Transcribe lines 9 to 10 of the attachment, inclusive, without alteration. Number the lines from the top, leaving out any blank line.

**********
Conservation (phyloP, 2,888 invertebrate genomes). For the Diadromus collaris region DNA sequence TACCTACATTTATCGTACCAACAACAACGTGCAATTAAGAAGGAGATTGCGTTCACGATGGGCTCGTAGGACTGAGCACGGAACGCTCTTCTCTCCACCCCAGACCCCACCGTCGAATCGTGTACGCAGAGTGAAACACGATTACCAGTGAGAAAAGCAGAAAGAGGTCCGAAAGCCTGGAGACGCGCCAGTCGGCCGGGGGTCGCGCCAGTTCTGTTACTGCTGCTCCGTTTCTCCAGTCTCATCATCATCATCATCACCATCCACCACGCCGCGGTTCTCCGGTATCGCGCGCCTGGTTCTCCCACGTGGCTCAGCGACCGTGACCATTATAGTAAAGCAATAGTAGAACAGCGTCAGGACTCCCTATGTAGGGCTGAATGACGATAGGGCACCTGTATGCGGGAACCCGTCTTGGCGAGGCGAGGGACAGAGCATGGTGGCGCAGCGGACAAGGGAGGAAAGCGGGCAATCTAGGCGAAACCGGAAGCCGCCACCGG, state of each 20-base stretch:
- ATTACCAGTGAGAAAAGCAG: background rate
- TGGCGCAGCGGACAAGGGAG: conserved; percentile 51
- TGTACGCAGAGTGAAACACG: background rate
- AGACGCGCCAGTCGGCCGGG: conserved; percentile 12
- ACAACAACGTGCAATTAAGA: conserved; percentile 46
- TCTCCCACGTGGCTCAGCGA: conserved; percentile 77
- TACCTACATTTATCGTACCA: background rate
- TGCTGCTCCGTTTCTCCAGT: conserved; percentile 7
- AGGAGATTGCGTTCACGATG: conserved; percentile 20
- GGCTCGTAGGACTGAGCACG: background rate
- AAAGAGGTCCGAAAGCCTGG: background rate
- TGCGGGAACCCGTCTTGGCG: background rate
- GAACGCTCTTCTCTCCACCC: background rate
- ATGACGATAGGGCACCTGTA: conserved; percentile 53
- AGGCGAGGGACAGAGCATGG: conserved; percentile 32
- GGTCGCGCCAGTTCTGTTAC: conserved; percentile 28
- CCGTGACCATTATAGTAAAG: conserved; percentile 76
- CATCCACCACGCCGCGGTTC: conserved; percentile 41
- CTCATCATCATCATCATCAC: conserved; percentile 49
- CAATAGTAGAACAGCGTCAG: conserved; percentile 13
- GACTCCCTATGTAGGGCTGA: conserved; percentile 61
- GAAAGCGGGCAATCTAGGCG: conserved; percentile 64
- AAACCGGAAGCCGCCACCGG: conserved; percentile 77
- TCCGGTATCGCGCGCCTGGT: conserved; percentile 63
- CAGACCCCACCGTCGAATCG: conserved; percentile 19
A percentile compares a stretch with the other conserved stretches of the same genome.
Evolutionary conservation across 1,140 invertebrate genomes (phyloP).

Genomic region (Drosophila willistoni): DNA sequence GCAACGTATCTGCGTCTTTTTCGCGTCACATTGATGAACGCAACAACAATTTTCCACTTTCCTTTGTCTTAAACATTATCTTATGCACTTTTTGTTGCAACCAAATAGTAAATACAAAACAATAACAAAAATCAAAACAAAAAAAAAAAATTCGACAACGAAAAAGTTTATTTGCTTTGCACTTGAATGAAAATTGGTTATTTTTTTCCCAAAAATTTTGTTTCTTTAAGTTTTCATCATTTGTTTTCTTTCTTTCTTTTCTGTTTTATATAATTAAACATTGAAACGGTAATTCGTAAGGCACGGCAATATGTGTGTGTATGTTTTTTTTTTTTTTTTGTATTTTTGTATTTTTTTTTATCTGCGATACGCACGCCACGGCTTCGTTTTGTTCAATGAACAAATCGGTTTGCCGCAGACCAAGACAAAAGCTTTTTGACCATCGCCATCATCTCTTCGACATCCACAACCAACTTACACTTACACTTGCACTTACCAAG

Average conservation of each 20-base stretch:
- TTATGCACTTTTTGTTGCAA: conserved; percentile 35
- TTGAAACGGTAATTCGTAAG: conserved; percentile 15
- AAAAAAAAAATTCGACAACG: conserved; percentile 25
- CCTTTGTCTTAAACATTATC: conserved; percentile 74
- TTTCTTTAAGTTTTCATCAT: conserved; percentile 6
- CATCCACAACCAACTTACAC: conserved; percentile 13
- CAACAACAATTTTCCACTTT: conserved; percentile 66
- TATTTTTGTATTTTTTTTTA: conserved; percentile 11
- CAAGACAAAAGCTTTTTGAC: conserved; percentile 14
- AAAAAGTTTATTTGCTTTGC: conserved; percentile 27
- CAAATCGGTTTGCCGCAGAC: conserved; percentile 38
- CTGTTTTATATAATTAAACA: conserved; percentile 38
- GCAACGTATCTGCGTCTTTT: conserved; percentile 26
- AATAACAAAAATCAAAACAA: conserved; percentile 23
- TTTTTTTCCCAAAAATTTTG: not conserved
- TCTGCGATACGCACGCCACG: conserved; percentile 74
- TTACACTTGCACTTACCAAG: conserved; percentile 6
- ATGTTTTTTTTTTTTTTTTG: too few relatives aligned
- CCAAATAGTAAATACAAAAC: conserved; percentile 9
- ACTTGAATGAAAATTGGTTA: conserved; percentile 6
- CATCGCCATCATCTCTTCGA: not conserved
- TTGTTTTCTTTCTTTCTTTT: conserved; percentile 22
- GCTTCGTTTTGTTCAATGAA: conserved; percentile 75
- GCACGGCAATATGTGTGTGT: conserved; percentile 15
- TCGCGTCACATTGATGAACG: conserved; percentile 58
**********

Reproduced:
- TGCTGCTCCGTTTCTCCAGT: conserved; percentile 7
- AGGAGATTGCGTTCACGATG: conserved; percentile 20